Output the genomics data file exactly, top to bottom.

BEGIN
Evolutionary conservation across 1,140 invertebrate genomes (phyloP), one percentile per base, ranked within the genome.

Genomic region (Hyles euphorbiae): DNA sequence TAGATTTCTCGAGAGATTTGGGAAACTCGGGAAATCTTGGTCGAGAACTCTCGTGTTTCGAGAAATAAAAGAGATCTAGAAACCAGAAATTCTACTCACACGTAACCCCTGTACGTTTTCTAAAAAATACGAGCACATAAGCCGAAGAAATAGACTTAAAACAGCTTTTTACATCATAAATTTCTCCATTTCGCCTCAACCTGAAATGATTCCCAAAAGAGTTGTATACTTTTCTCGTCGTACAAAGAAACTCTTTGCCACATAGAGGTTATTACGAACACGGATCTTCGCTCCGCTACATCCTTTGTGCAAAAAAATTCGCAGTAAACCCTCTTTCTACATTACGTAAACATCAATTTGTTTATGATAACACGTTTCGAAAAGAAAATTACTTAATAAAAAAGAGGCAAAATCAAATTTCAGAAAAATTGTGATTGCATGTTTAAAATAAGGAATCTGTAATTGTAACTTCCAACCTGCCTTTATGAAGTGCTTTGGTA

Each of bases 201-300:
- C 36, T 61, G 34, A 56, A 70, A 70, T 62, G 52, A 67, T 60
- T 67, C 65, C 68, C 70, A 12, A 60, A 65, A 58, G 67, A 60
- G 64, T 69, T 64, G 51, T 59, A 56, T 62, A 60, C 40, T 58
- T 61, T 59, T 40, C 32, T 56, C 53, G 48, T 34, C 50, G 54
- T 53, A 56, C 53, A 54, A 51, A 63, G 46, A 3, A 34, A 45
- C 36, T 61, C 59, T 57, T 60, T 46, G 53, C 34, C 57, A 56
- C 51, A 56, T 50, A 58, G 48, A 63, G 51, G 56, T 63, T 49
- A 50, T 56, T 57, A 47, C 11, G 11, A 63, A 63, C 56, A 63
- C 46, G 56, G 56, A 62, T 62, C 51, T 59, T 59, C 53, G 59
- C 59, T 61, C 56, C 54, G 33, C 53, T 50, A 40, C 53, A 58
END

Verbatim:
Evolutionary conservation across 1,140 invertebrate genomes (phyloP), one percentile per base, ranked within the genome.

Genomic region (Hyles euphorbiae): DNA sequence TAGATTTCTCGAGAGATTTGGGAAACTCGGGAAATCTTGGTCGAGAACTCTCGTGTTTCGAGAAATAAAAGAGATCTAGAAACCAGAAATTCTACTCACACGTAACCCCTGTACGTTTTCTAAAAAATACGAGCACATAAGCCGAAGAAATAGACTTAAAACAGCTTTTTACATCATAAATTTCTCCATTTCGCCTCAACCTGAAATGATTCCCAAAAGAGTTGTATACTTTTCTCGTCGTACAAAGAAACTCTTTGCCACATAGAGGTTATTACGAACACGGATCTTCGCTCCGCTACATCCTTTGTGCAAAAAAATTCGCAGTAAACCCTCTTTCTACATTACGTAAACATCAATTTGTTTATGATAACACGTTTCGAAAAGAAAATTACTTAATAAAAAAGAGGCAAAATCAAATTTCAGAAAAATTGTGATTGCATGTTTAAAATAAGGAATCTGTAATTGTAACTTCCAACCTGCCTTTATGAAGTGCTTTGGTA

Each of bases 201-300:
- C 36, T 61, G 34, A 56, A 70, A 70, T 62, G 52, A 67, T 60
- T 67, C 65, C 68, C 70, A 12, A 60, A 65, A 58, G 67, A 60
- G 64, T 69, T 64, G 51, T 59, A 56, T 62, A 60, C 40, T 58
- T 61, T 59, T 40, C 32, T 56, C 53, G 48, T 34, C 50, G 54
- T 53, A 56, C 53, A 54, A 51, A 63, G 46, A 3, A 34, A 45
- C 36, T 61, C 59, T 57, T 60, T 46, G 53, C 34, C 57, A 56
- C 51, A 56, T 50, A 58, G 48, A 63, G 51, G 56, T 63, T 49
- A 50, T 56, T 57, A 47, C 11, G 11, A 63, A 63, C 56, A 63
- C 46, G 56, G 56, A 62, T 62, C 51, T 59, T 59, C 53, G 59
- C 59, T 61, C 56, C 54, G 33, C 53, T 50, A 40, C 53, A 58